Museum celebrates anniversary

Published 10:52 am Thursday, June 4, 2015

Once slated for the wrecking ball, one of Vicksburg’s most iconic downtown attractions quietly turned 67 years old this week.

The Old Court House Museum celebrated its anniversary Wednesday, a lifetime after the Board of Supervisors handed the key to Eva W. Davis.

Davis incessantly hounded the board to save the historic landmark. They had wanted to tear it down and use the land for a parking lot.

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The building itself is a jewel to behold. Slaves who were highly skilled in stone masonry began construction on the Greek revival style courthouse began in 1858, and it opened in 1860.

Jefferson Davis made his first political speech there, perhaps a precursor to the Civil War.

By January 1861, Old Glory was removed, and the Bonnie Blue was hoisted to the top of the cupola. The building was struck several times during the impending war, but no one in Ulysses S. Grant’s army or David D. Porter’s navy could bring it down. On July 4, 1863, Grant stood on the lawn addressing his victorious troops gathered on Monroe Street.

After the Siege of Vicksburg in 1863, Union officers used the courthouse as a headquarters building. One of them scratched his name into a window, and others used knives to scrawl their initials into slate on the back portico. And thanks to Davis and those who followed her, these fantastic artifacts still exist for visitors to see today.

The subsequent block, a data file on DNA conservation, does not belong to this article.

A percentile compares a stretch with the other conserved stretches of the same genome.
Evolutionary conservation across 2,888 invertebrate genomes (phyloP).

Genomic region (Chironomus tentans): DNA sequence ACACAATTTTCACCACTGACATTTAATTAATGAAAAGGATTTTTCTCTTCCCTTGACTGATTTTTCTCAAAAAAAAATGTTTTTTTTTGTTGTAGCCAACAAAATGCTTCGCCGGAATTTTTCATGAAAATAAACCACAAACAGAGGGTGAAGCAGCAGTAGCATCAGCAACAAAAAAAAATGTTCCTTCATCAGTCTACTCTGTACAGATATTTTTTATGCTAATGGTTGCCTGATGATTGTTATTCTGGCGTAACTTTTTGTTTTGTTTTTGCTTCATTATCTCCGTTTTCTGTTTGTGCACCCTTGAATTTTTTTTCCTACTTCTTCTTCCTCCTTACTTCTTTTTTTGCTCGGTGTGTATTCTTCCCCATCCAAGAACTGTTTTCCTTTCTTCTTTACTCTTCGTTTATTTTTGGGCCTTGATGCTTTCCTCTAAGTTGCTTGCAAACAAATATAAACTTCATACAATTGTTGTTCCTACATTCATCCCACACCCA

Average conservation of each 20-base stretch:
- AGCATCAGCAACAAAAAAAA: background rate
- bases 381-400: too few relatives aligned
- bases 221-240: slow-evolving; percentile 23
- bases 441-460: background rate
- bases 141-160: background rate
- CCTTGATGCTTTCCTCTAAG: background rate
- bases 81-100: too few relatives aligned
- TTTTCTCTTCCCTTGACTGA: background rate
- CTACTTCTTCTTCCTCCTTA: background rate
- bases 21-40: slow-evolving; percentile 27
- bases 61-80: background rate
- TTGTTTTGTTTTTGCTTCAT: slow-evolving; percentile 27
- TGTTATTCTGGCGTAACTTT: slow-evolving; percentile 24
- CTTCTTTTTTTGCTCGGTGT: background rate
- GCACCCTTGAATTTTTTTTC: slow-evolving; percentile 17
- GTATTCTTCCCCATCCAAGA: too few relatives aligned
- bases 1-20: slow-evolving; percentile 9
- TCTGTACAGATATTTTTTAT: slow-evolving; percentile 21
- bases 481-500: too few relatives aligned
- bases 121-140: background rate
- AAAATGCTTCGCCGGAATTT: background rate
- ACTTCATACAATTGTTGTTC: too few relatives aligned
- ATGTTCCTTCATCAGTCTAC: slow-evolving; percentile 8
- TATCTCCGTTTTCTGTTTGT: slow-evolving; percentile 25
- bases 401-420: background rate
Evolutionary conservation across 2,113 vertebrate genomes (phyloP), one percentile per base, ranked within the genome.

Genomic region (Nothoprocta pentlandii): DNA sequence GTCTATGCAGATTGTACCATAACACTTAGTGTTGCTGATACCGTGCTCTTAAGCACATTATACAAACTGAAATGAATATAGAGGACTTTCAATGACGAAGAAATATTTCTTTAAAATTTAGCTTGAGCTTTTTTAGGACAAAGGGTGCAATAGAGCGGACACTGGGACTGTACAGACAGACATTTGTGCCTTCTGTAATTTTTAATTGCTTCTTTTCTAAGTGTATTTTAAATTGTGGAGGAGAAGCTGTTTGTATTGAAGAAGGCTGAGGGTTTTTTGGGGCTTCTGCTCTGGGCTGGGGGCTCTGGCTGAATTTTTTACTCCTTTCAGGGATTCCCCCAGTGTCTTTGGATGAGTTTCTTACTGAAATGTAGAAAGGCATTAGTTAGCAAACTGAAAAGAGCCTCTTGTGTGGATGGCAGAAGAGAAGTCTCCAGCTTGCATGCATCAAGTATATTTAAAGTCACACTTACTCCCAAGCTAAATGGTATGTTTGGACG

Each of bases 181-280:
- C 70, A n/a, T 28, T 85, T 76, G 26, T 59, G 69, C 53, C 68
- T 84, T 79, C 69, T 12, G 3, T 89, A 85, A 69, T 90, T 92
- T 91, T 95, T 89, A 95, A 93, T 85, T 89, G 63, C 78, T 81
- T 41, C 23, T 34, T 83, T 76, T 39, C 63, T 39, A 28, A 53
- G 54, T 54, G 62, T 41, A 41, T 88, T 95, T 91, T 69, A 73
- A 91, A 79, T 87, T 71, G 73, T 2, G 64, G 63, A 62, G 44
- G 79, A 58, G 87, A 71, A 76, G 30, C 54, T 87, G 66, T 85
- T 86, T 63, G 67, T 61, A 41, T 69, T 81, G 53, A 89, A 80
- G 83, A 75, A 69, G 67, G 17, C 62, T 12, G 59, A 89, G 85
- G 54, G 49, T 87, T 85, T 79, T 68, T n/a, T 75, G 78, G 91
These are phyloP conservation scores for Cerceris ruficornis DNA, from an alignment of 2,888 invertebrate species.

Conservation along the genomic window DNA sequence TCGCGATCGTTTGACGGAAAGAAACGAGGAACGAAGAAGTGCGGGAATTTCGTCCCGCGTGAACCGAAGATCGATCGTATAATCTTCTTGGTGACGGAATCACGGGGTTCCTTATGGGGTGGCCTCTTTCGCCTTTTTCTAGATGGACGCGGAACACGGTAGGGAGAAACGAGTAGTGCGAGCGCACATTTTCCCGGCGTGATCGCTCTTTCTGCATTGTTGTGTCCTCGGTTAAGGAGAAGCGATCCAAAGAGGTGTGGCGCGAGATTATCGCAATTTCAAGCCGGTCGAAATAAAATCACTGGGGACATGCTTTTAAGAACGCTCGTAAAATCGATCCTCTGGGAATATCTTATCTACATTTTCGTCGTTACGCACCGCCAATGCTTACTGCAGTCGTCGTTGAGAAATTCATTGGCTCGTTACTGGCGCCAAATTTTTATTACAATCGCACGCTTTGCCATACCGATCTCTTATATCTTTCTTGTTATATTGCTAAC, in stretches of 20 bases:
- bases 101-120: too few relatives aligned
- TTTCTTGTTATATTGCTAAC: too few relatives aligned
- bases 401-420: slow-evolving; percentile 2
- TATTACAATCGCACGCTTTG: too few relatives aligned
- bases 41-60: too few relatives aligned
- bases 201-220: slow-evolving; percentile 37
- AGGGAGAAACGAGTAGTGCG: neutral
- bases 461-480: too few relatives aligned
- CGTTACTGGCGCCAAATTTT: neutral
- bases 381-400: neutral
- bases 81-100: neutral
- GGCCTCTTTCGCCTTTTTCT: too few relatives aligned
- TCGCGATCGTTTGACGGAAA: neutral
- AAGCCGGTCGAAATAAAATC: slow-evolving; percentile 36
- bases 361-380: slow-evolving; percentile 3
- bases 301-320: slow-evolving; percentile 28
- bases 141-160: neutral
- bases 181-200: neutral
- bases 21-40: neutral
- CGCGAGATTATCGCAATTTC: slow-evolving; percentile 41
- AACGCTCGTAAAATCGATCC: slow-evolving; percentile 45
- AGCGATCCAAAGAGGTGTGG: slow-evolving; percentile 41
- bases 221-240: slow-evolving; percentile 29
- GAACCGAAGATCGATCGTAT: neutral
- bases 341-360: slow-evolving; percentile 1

While the building itself is a jewel, the collection inside the museum is equally astounding.

“It’s like a grandmother’s attic. There’s a little bit of everything,” a visitor from somewhere up north told me the other day while exiting the museum. There are rare pieces of Vicksburg and Mississippi history that can’t be seen anywhere else.

The tie worn by both George Washington and Jefferson Davis at their inaugurations the trophy antlers won by the steamboat Robert E Lee in an 1870 race, antebellum clothing, toys, Indian and pioneer implements, and an original Teddy Bear given to a local child by Theodore Roosevelt are just a few of the thousands of artifacts.

It’s here in our backyard. If you haven’t been there in a while, take a visit.